Islamic State’s dominance must be halted – the West needs to act now

 
John Hulsman
Jordanian students rally in reaction to the burning alive of Jordanian pilot Moaz al-Kasasbeh (Source: Getty)
There are no words to describe what flight lieutenant Moaz al-Kasasbeh – the Jordanian pilot captured by Isis in Syria in December 2014 – endured at the hands of his captors. But perhaps we should remember what writer Edgar Allen Poe once said: that “there are moments when, even to the sober eye of reason, the world of our sad humanity may assume the semblance of hell”. Evil exists and the rest of us are called upon to fight it, in every generation.

The West must accept the unhappy reality that we are at war with Islamic State (IS) – because IS has decided to be at war with us. Allowing it to flourish would call into question whether there is any sort of benign global order at all. The only way to deal with such malignancy is to take IS seriously and eradicate it entirely. So the increasingly urgent question today’s leaders must ask themselves is how to do it.

First, Iraq’s newly-formed al-Abadi Shia-dominated government must be pressed to be more inclusive of the minority Kurds, and especially the Sunnis in-country. By pressing the Baghdad government, Britain and the West can help them lay the groundwork for the only sort of victory over IS that can prove lasting: a political revolt from within the Sunni tribes on the Syrian-Iraqi border. This would be much the same as that which occurred during the Awakening Revolt against IS’s predecessor, al-Qaeda in Iraq (AQI), under the leadership of American general David Petraeus in 2006-7. History has shown that only an organic political solution from within the Sunni community can truly kill off the IS vampire.

Secondly, while political conditions are ripening, British and American air strikes in Iraq must be accelerated to provide air support for our (primarily Kurdish) allies on the ground, as they continue to reverse the IS victories of last summer. As the all-party Commons Select Committee on Defence made clear last week, Britain simply must do more: at present, it conducts a paltry six per cent of all allied air strikes against IS. Military action, it said, was only one element of “comprehensive” action by the international coalition, and the UK “can and should be playing a greater role”.

And while things are marginally better in Iraq, they remain far from good. The Iraqi Army, having proved itself worthless against IS in 2014, must be entirely rebuilt from scratch – an infuriating task that Britain, America, and the rest of the West must attend to as a priority. We are still years away from eradicating IS from Iraq, which is a far easier strategic situation than we find in Syria. At least in al-Abadi and the Kurds we have genuine allies on the ground.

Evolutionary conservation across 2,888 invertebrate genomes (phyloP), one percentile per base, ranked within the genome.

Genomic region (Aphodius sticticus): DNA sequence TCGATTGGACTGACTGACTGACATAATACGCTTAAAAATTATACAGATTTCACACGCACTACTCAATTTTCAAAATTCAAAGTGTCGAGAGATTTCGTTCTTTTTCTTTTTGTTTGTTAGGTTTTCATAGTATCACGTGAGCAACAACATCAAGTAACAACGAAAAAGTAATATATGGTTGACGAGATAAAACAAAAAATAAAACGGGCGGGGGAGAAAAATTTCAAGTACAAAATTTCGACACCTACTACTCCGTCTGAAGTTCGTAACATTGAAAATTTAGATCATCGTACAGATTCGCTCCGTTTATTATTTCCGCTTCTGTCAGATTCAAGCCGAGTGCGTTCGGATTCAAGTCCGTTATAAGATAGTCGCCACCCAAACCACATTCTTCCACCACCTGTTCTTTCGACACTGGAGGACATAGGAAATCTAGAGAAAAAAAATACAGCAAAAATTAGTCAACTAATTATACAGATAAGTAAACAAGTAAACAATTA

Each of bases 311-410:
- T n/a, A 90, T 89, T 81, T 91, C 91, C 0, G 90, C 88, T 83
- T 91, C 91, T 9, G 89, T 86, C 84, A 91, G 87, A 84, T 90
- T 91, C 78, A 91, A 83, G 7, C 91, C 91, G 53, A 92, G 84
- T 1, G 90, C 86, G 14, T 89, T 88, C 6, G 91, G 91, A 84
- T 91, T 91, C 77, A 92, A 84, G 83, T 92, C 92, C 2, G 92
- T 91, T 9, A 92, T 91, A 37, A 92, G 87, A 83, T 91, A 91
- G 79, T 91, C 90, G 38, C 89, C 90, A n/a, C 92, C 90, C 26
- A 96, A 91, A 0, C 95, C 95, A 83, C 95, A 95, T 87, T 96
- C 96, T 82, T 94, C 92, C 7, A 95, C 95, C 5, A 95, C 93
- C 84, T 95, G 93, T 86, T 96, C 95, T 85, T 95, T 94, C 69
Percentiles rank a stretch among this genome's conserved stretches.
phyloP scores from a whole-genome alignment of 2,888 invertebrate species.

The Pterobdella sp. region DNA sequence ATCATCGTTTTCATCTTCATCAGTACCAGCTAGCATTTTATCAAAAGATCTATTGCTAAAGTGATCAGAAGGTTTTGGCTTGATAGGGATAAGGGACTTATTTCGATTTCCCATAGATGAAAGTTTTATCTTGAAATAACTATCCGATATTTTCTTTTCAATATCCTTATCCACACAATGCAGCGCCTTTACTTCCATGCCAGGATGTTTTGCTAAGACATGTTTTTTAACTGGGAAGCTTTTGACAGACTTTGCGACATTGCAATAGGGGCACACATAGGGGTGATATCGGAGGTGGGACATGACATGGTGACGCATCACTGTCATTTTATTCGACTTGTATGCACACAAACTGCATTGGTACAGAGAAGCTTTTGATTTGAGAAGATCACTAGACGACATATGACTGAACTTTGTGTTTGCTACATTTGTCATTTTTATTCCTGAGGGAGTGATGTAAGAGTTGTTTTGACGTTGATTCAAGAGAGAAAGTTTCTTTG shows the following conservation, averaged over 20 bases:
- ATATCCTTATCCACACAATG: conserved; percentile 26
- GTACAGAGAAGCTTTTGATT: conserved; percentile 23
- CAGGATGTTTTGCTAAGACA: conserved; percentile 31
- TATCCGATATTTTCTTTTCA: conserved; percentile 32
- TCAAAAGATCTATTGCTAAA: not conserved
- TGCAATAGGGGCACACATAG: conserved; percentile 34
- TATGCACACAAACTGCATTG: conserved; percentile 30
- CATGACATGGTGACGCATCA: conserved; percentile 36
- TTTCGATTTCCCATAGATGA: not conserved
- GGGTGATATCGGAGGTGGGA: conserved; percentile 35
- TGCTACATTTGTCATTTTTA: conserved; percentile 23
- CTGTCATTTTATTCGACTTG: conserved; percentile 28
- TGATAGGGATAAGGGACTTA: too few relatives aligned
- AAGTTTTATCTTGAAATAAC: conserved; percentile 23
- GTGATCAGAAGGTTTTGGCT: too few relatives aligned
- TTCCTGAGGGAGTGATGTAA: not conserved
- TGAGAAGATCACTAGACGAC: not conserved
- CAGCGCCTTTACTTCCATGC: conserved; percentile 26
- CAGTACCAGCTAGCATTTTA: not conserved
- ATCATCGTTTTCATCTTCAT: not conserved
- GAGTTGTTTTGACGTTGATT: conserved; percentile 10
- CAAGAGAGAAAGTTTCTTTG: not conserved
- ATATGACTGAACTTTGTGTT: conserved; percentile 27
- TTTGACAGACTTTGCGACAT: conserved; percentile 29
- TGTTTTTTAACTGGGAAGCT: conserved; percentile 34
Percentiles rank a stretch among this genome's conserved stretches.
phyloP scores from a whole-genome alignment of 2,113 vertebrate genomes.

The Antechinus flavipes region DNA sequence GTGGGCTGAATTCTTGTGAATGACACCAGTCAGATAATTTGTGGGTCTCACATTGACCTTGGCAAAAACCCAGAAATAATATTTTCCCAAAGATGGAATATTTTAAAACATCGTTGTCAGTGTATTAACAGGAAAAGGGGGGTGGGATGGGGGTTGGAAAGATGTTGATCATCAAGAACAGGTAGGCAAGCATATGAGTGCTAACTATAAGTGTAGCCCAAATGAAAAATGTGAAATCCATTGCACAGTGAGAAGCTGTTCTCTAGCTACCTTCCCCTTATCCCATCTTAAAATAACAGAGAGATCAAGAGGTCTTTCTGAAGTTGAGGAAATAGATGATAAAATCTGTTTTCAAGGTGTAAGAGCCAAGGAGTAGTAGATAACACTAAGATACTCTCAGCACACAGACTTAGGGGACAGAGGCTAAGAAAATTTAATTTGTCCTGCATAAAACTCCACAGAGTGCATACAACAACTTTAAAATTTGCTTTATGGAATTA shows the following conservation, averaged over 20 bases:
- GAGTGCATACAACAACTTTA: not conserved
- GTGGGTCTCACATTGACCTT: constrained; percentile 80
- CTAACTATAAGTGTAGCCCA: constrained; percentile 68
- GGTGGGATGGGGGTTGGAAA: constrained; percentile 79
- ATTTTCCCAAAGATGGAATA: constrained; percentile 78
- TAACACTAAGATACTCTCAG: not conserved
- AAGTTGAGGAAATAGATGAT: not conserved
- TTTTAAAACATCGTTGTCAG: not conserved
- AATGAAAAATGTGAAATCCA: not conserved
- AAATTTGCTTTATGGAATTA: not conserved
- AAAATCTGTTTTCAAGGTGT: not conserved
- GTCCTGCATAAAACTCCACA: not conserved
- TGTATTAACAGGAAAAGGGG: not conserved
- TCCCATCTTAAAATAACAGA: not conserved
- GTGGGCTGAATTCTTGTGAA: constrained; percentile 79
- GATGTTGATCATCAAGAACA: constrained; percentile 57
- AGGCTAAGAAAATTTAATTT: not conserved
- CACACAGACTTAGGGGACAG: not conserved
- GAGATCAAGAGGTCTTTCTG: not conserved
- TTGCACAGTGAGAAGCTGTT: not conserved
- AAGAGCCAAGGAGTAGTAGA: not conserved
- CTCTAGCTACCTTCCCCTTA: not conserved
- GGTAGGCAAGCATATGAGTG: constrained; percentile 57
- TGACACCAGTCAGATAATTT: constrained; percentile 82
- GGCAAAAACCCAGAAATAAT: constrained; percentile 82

Finally, Britain and America must use drones and share intelligence to harass, eradicate, and disrupt IS’s senior leadership. These things must be done alongside rebuilding the Iraqi army and pressing the new government to be far more inclusive and to adopt a looser federal governmental structure, making stakeholders of both the minority Kurds and Sunnis.

But why is this massive effort called for, especially when the Western public is exhausted by previous attempts to intervene in the region? There is a practical answer: leaving IS dominant in the centre of the most volatile region in the world is surely bad for business. And leaving it to run amok across the planet’s oil epicentre, threatening both Iraq and Saudi Arabia, is to place the world’s economy in peril.

Moreover, a successful IS has already proven itself a magnet for global terrorism. With up to 20,000 foreign jihadis swelling its ranks, the caliphate has filled al-Qaeda’s shoes as the totemic symbol of Islamic fanaticism. To allow such a heinous brand name to be successful will surely encourage further terrorism on Western doorsteps.

Is this enough to compel action? Does it sufficiently explain why Britain and the West must yet again be involved in the morass of the Middle East? The answer is not a difficult one: we must fight this evil, simply because it exists. In this generation, it falls to us to stand for civilisation. It’s our turn.

Dr John C Hulsman is senior columnist at City A.M. He is a life member of the Council on Foreign Relations, and author of Ethical Realism, The Godfather Doctrine, and Lawrence of Arabia, To Begin the World Over Again. He is president and co-founder of John C Hulsman Enterprises (www.john-hulsman.com), a global political risk consultancy, and available for corporate speaking and private briefings at www.chartwellspeakers.com.

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